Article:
Vaucheria, a genus of yellow-green algae or Xanthophyceae algae group, is an algae species found in the freshwater environment. The type species of the Vaucheria genus is Vaucheria disperma, and it is one of the only two genera present in the Family Vaucheriaceae of yellow-green algae group. Vaucheria genus species, which is found in either freshwater or terrestrial environments, exhibits an apical growth from the tip of the filaments present in the thallus of the algal body and form mats. Following are some common species that belong to the Vaucheria genus of yellow-green algae:
Nerocystis, a monotypic genus of subtidal kelp, is a brown algae species found in the marine environment and commonly known as giant kelp. Nerocystis genus name is taken from Greek, and it stands for mermaid's bladder and this name is given to this genus because of its appearance and giant size. Following are some other English names of the Nerocystis genus:
Because of all these English names of the Nerocystis genus, bull kelps sometimes get confused with southern bull kelps, which belong to a completely different genus and are found in Southern Hemisphere.
Porphyridium, a genus of the red algae group, is commonly found in the marine environment and belongs to the family Porphyridiophyceae. The algae species belonging to the Porphyridium genus are the potential source of several nutrients and other products such as pigments, polysaccharides, cellulosic cell walls, lipids, and fatty acids. The structure of species belonging to this genus gives rise to some most unique properties, which can be used for multiple pharmaceutical & industrial applications, and polysaccharides of these species are sulphated. Following is the complete scientific hierarchical distribution of the Porphyridium genus of red algae group:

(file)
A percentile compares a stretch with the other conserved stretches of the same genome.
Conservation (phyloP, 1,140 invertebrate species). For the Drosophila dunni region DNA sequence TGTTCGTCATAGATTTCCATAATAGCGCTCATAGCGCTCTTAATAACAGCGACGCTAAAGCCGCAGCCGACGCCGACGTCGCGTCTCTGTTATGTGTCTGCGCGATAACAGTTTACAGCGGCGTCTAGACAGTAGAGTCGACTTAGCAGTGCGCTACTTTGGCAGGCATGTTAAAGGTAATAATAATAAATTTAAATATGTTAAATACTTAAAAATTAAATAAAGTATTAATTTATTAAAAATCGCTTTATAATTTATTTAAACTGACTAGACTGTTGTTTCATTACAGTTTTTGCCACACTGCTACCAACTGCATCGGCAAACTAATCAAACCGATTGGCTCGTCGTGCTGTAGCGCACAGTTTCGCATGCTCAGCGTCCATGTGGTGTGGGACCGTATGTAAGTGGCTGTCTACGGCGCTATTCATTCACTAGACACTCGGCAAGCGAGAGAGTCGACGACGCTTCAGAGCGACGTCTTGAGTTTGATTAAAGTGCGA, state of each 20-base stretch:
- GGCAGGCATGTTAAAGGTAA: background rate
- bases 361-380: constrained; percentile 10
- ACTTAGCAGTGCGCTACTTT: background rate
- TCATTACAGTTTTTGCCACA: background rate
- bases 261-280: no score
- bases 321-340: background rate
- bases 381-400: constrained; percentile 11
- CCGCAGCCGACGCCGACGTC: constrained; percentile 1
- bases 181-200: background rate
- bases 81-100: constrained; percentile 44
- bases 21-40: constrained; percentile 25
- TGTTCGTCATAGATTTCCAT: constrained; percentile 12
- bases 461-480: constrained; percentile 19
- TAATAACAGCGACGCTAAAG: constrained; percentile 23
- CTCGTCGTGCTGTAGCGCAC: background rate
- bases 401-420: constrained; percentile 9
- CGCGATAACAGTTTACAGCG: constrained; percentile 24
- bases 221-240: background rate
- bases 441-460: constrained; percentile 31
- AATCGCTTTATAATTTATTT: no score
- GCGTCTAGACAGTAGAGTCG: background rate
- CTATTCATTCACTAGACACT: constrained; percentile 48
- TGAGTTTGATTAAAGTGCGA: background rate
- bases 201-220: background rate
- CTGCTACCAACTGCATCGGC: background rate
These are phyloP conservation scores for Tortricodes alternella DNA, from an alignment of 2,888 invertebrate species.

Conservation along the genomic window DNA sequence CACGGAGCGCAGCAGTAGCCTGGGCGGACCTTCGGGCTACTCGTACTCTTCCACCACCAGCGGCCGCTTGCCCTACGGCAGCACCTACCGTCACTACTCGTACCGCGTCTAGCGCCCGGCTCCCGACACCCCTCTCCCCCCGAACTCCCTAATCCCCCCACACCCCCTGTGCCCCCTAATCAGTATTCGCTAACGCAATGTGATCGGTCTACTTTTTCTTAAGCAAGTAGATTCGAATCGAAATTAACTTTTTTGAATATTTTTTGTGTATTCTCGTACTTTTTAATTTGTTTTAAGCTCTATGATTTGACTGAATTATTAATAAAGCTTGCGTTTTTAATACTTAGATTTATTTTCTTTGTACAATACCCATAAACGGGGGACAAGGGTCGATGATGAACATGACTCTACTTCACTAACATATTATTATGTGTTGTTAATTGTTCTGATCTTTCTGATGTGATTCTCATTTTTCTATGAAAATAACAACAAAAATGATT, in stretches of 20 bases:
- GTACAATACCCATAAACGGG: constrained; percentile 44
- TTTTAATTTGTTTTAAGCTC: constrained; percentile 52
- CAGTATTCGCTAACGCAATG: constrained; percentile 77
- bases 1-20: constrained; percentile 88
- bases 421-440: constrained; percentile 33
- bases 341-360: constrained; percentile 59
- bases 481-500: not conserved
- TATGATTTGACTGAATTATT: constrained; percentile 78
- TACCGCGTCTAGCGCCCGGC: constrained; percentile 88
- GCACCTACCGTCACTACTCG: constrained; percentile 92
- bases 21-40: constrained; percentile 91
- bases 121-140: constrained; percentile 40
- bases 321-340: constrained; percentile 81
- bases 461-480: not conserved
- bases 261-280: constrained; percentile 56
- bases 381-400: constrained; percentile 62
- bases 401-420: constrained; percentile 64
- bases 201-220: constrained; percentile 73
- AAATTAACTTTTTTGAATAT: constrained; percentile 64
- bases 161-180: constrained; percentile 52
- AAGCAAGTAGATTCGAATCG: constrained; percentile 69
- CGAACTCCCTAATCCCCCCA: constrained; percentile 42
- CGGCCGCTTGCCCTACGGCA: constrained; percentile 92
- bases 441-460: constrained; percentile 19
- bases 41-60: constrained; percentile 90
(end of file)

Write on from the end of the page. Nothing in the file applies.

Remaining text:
7. Ulva intestinali
Ulva intestinali, a green algae species that belongs to the family Ulvaceae, is commonly known as grass kelp, gutweed, or sea lettuce. Following is the complete scientific distribution of the Ulva intestinali species:
Fucus, a genus of brown algae group, is commonly found in salt marshes and on rocky seacoasts of the northern hemisphere and is also known as rockweeds. Fucus genus, which consists of perennial algae species, have a life span of only two to four years, and they are an important source of colloidal extracts that have multiple industrial uses.
Spirogyra, a filamentous species-genus of the green group, have multiple common names, including blanket weed, mermaid's tresses, and water silk. Species of the Spirogyra genus belong to the order Zygnematales, which is named after its spiral and helical arrangements of chloroplasts in the algal body.
Porphyra, a genus of the Red Algae group, is an algal species-genus known as coldwater seaweeds and grows in shallow & cold seawater. The species of Porphyra genus grows between the splash zone and the upper tidal zones of cold seawaters, also known as the intertidal zone. Following are some common species that belong to the Porphyra genus:
Ulothrix, which is commonly found in marine and freshwater environments, is an algae genus that belongs to the family Ulotrichaceae of the green algae group. Species belonging to the Ulothrix genus are multicellular and eukaryotic organisms, and they get attached to the surface by a modified holdfast cell when they thrive in the low temperatures of winter and spring.